Unit 1: Ancient Africa - The Cradle of Civilization
(200,000 B.C. - 476 B.C.)

Unit 1: Class 5: Ancient Nubia/Kush (6,000 B.C. - 320 A.D.) Part 2

“Neither Goddesses Nor Doormats: The Role of Women in Nubia” [Excerpt], by Tara L. Kneller cont.

Learning Objectives
After completing this lesson, students 
will be able to:

  • Recognize the cultural contributions of Ancient Nubian civilization, including those that predate Ancient Kemet/Egypt, and the Nubian-ruled 25th Dynasty.

  • Identify the Nile Valley region on a map including the Nile River and the major cities and religious sites of Egypt, Nubia, and surrounding African countries.

  • Understand the complex relationship between Nubia and Kemet/Egypt including trade, mutual cultural customs, and conquer.

Egypt was under the subjugation of Rome and the frontier of the Kushite/Nubian empire was seventy miles south of Syene (Assuan) (Keating, 71). The Nubians were constantly raiding their Egyptian neighbors. On one of these journeys, the Kandace Amanirenas went along. When confronted, she led her armies into battle and defeated three Roman cohorts. In addition, the Kandace defaced a statue of Emperor Augustus Ceasar; bringing the head back to Nubia as a prize. This head was buried in the doorway of an important building as a final act of disrespect (Keating, 70).

During battle, the Kandace lost an eye; but this only made her more courageous (Diop, 143). "One Eyed Candace," as then Roman governor Gaius Petronius referred to her, was chased by the Romans far into her own territory to Pselkis (Dakka) (Keating, 71). After a three day truce, the Romans struck back. The Kandace and her armies made another stand at Primis (Kasr/Brim), but they were soundly defeated. Although Rome destroyed the religious capital of Napata, there was still the danger of retaliation by the Kandace's armies. At this point, the leaders negotiated a treaty that she was to break in a few years (Simon, 10). A historian of the period remarked "This Queen had courage above her sex" (Strabo, qtd in Diop, 143). On a broader level, this is a telling example of a European civilization unprepared for the "fierce, unyielding resistance of a queen whose determined struggle symbolized the national pride of a people who, until then, had commanded others" (Diop, 143).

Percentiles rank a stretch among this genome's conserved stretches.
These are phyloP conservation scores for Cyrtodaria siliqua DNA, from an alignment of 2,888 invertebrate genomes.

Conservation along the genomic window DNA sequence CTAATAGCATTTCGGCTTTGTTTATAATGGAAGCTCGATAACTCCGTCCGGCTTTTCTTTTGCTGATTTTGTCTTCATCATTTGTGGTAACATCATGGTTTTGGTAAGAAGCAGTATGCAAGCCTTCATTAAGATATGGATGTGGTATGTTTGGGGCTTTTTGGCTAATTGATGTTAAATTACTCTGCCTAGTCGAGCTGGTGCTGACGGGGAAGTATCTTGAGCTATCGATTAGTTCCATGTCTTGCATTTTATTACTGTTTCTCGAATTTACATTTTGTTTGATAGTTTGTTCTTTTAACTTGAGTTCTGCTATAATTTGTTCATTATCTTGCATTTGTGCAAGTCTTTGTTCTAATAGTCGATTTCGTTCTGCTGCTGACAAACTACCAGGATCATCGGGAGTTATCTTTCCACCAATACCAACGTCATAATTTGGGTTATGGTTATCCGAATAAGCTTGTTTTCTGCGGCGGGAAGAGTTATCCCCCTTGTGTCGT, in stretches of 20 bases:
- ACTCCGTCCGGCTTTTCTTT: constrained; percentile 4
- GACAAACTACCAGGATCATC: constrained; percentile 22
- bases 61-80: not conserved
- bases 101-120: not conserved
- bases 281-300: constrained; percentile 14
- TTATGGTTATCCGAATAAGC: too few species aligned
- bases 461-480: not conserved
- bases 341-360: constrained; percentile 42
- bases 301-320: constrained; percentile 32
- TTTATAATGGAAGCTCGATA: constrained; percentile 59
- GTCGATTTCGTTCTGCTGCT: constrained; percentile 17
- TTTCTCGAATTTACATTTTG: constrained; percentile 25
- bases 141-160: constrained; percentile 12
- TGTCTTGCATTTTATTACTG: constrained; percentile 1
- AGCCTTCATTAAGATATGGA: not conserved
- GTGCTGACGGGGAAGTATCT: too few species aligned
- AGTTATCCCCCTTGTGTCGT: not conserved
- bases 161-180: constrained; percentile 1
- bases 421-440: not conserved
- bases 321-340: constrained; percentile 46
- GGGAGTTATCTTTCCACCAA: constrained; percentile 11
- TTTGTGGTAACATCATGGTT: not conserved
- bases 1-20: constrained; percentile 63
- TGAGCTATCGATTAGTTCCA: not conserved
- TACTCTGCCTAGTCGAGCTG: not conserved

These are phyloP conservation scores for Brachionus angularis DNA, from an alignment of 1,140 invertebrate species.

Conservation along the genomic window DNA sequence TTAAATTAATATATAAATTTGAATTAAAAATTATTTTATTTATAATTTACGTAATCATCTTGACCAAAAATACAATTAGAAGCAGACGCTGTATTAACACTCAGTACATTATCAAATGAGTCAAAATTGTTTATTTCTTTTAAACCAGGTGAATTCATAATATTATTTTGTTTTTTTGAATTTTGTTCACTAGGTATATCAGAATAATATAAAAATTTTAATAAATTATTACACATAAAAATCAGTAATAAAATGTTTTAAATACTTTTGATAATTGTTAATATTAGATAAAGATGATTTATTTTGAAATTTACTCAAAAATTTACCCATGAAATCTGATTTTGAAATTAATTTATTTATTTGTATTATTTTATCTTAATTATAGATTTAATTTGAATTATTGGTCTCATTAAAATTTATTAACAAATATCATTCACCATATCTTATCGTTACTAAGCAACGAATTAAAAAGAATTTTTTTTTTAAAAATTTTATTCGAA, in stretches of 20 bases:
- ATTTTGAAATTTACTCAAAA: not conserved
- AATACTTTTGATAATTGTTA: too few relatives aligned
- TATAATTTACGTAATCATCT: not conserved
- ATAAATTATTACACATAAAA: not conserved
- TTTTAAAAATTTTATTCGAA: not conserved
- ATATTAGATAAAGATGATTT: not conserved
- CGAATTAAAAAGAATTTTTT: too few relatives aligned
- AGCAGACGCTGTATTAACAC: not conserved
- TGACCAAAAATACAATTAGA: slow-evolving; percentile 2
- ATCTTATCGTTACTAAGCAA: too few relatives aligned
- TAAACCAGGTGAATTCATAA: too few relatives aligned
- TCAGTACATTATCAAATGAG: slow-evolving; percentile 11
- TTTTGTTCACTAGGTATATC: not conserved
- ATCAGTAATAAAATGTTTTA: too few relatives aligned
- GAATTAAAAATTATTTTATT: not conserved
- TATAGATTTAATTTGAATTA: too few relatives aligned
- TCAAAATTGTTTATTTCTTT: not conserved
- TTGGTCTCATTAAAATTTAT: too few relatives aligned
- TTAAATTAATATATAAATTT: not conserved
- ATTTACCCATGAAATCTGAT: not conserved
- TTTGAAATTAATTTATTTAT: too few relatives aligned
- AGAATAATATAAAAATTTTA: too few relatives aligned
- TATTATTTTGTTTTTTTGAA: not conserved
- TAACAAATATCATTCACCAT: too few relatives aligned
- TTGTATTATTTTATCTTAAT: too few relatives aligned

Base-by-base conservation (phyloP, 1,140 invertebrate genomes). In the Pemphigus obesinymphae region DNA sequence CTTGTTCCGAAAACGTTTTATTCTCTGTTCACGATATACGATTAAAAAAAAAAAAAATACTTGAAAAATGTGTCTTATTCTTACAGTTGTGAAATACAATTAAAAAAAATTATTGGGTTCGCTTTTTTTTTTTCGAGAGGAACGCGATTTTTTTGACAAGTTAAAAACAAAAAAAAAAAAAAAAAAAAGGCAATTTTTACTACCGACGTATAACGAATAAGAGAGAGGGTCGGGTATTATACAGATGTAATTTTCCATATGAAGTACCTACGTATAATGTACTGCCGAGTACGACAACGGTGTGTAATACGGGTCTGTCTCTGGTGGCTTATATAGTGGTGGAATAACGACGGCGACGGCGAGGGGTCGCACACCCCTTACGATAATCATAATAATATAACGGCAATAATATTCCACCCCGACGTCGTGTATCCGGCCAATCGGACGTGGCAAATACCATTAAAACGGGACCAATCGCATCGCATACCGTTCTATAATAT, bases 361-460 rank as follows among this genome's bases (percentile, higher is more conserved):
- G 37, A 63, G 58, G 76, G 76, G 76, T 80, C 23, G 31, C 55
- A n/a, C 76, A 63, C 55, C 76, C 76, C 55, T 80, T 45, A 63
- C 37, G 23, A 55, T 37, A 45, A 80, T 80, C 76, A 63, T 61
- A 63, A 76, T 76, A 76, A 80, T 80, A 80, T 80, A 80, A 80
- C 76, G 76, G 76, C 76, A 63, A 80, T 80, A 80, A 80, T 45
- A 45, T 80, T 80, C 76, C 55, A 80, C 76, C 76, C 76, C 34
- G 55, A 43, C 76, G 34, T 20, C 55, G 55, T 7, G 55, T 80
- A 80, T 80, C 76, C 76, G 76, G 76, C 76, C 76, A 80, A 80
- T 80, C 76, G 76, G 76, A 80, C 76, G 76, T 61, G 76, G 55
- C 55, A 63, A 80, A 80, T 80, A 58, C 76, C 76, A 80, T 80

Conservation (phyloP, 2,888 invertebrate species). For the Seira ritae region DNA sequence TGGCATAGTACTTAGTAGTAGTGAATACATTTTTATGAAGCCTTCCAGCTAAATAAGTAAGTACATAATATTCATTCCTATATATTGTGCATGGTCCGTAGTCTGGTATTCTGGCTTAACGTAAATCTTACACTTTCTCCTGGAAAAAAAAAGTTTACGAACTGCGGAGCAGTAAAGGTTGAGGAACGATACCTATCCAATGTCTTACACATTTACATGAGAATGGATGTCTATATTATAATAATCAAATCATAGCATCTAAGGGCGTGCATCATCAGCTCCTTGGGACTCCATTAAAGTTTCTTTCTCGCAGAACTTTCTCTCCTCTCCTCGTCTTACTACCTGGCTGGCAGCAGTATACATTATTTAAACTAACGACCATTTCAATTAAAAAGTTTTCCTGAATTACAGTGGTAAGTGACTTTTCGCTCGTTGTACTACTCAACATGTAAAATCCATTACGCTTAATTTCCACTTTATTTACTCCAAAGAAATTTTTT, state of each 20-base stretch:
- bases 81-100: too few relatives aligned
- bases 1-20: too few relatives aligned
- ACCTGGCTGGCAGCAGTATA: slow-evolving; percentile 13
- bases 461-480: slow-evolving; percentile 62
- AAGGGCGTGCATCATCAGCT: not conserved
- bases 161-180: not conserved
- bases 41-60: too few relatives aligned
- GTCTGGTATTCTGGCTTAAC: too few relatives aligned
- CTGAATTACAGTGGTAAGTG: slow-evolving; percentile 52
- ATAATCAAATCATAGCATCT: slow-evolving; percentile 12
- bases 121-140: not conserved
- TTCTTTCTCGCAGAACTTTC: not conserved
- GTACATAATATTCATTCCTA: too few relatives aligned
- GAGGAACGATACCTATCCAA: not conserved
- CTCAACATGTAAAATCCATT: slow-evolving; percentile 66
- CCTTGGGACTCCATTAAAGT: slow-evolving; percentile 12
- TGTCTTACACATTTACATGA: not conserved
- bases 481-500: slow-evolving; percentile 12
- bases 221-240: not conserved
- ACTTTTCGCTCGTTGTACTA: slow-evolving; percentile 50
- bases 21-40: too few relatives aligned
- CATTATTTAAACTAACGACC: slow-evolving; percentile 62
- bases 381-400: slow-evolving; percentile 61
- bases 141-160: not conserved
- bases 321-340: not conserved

Furthermore, these queens of the Nubian/Kushite Empire were given the special distinction of assuming a priestly role in the divine succession of kings. In other societies of the period, the divine right of the king passed from god to ruler, there was no room for a maternal figure. However, Nubian queens are often portrayed at the event of the divine birth. A fine example of this is the representation of Queen Amanishakheto appearing before Amun. The Queen is pictured with a goddess (possibly Hathor - a goddess of fertility) and is wearing a panther skin. This signifies her priestly role in the birth of the successor to the throne (Wenig, 249). This piece is one of a series. In the first, the Queen is elected by god - this establishes her position as rightful ruler. Soon after, the divine child is conceived out of a meeting between the god and the Queen. Finally, the child, and heir to the empire, is delivered to the Queen by the god. This complex and important role does not seem to have an equivalent in other cultures (Wenig, 251).

Additionally, by the beginning of the twenty-fifth dynasty - the Egyptian dynasty governed by Nubian rulers - the Queen was given the additional role of being a priestess of Nut (Nuit) (Wenig, 55). This would place the Queen in the role of trusted servant to the goddess known as the eternal mother. Nut is also the mother of Isis, Osiris, Nephthys, and Set (Schueler, 22). The close association of the Queen with this figure is significant. Nut is, in the Nubian and Egyptian religions, the mother from which all the current gods and goddesses came. She plays the role of female initiator; the Queen is her trusted confidant on earth. 

Also at this time, the Queen is beginning to be represented in royal art with the cowrie shell. This shell was often used for currency and trade. In art, the shell was thought to symbolize the vulva and, by extension, verbal communication. The use of the cowrie shell, either real or representative, was reserved only for women and their ornaments (Wenig, 237). A possible explanation for this could be that women were allowed to speak freely (and often). In any case, it shows that the artisans of the period connected the art of verbal communication with the ruling Queens and other influential women of the period. 

Source:  Role of Women in Nubia University of Pennsylvania African Studies Center

Homework Assignment
Read/View the Following:

Map of Ancient Nubia and Kemet (Egypt)

Nubia: Ancient Kingdoms of Africa, Museum of Fine Arts, Boston (pp. 25-59, 30-40 min)

“Neither Goddesses Nor Doormats: The Role of Women in Nubia” [Excerpt], by Tara L. Kneller (10-15 min)

Amanishakheto: Warrior Queen of Nubia, including video excerpt (15 min)

Supplemental Material



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